By Nathan Bergstedt
Over that pitcher of beer, John and I brainstormed a bit and decided, essentially, who our local dream team cast would be if we simply had our pick of actors in the community. It seemed a bit of a stretch since we didn’t even know if one of them was going to be in town, having gone off to college a couple months earlier, but that’s why we called it our dream team. But besides the cast, we thought one of the vacant rooms in Old Central School, the lawn of which was where we performed “Shrew” a few months earlier, would be the best spot, and First Friday in January was to be our date.
I got in contact with Patty Kampa to see if she were, by any chance, planning on coming home to Grand Rapids during winter break. John and I agreed that she would do a great job as Sabina, the sultry and vindictive contortionist. As luck would have it, she was going to be back in town the week we planned on starting rehearsals, and she wasn’t going back to college until the Sunday after the show. I’m not exactly sure where the saying “Flattery will get you nowhere” came from, but for the record, it’s horseshit. Despite her relatively short stay back in Grand Rapids, she agreed to take on the role of Sabine. Truly, how apt would one be to decline such an offer after being told that you were hand picked for it?
Josh Cagle was cast as Andre, the primary protagonist, because he played it originally for InsomniActs and was a big part of the reason the show was even being revived. And for the role of the harsh and demanding Petra, Catholic school music teacher Marina Whight fit the bill perfectly. And both of them, same as Patty, were in. We actually had our dream cast.
We borrowed a rack of stage lights from a local musician who had some just sitting around. Wasn’t using them. Honestly, what a strange thing to have just laying about. From there, we borrowed some supplies from the Grand Rapids Players in order to make a simple set, as well as a few articles of clothing for costumes.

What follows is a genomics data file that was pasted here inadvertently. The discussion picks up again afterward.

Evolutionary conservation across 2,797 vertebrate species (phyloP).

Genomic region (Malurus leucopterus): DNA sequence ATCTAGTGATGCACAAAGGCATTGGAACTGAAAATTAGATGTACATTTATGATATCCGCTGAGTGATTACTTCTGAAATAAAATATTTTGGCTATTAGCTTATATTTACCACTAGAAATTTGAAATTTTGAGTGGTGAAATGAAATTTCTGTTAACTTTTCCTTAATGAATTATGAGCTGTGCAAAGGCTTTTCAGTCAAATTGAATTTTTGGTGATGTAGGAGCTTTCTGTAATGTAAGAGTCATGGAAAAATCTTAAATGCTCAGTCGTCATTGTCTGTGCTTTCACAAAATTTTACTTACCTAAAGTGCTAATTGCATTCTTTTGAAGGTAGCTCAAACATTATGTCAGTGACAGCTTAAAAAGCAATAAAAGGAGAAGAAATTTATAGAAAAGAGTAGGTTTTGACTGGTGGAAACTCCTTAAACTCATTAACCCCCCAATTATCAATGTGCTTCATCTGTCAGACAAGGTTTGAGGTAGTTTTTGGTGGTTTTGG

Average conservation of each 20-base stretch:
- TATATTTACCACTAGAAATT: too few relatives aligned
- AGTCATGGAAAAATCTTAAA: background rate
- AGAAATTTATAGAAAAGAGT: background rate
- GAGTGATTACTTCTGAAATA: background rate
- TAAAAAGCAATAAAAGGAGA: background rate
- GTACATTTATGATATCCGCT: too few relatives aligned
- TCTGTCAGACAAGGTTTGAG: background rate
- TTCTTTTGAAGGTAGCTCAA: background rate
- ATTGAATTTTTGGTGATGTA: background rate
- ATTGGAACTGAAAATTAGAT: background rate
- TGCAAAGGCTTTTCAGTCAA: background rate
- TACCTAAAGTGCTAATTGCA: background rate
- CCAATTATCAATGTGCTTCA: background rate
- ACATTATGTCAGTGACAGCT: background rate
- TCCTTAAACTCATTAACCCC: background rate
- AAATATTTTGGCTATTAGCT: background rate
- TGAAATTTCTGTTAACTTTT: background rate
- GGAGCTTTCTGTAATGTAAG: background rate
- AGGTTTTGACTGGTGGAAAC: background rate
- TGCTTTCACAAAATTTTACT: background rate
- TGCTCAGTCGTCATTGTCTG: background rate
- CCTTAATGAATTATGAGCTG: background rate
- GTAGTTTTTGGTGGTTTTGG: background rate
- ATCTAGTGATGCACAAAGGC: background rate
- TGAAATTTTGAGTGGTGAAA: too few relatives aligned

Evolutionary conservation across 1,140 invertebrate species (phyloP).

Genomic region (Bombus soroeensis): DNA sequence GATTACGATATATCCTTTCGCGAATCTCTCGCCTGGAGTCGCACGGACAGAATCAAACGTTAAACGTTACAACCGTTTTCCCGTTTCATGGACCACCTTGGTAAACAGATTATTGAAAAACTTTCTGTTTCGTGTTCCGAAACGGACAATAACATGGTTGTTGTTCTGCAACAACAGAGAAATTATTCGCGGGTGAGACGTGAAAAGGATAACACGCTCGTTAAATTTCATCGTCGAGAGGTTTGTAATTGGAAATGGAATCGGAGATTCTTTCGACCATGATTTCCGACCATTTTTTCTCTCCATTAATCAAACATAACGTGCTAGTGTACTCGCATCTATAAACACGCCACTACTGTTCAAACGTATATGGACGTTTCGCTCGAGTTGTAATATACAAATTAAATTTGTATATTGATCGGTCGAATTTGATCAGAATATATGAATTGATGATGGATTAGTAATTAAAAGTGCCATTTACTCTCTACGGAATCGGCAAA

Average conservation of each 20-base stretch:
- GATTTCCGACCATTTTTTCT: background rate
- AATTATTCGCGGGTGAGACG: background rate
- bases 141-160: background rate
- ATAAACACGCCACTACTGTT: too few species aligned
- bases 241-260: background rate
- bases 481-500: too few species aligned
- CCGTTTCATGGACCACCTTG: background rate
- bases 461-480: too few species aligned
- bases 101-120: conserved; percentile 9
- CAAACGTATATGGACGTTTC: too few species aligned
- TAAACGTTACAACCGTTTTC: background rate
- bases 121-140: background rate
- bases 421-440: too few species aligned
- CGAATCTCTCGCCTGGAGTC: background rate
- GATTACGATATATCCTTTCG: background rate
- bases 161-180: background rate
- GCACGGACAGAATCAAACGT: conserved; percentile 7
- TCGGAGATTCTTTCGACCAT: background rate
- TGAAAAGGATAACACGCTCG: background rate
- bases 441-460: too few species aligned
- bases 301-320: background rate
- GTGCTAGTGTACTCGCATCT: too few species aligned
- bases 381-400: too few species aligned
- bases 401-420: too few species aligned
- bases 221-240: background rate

Since we decided that we were going to keep putting on shows, it seemed like a good idea that we should develop a partnership with the Grand Rapids Players. As it was, we had an informal relationship with the board, all of us having been involved with the Players for a number of years as actors and directors, but this was something pretty different. We needed something a bit more formal so that everyone would know the extent of the relationship so that no one was being taken advantage of. For the time being, the board was cool with us rooting around for this show. There was a gentleman’s agreement that all set pieces, props, and costumes would be returned in proper order.
It should be noted that whereas the script was left essentially untouched from the original production, I did take the story a bit further through another medium. Between October, when we decided to revive the show, and December, when we did the work of reviving the show, was November, otherwise known as National Novel Writing Month. I’d attempted to write a novel in a month, as per the challenge, in past years, but hadn’t succeeded. So I decided I’d try again, only this time I’d take a different approach. Instead of taking the story idea too seriously, I took the character of Andre, came up with a vague starting point and an even more vague ending, and from there just presumed that there was no wrong answer in the telling of this story. That was it. And as it turns out, that approach works. Over the course of November, I greatly fleshed out the story of Andre, Petra, and Sabine with a 50,000 word novel. Since I knew so much about these characters, I decided to direct the revival of “Full Deck,” and John took a producer role in the show.
The winter was wicked cold and ridiculously snowy. January First Friday wasn’t much of an exception, though there was a relative break in the brutality that day. It was only ridiculously cold by normal winter standards, not by all standards. Still, the people of northern Minnesota are a hearty tribe; they can only be shut in for so long before they decide enough is enough. So we got a good size audience from for each of the four performances of the 17 minute show we did that evening (except the second one, for some reason. We only had a couple people in the audience for that one). The former classroom that we transformed into a theater was full of life on that cold winter evening. Most everyone, minus perhaps some of the parents who brought their young children without knowing that the show incorporated some sexual double entendres, appeared to have a wonderful time.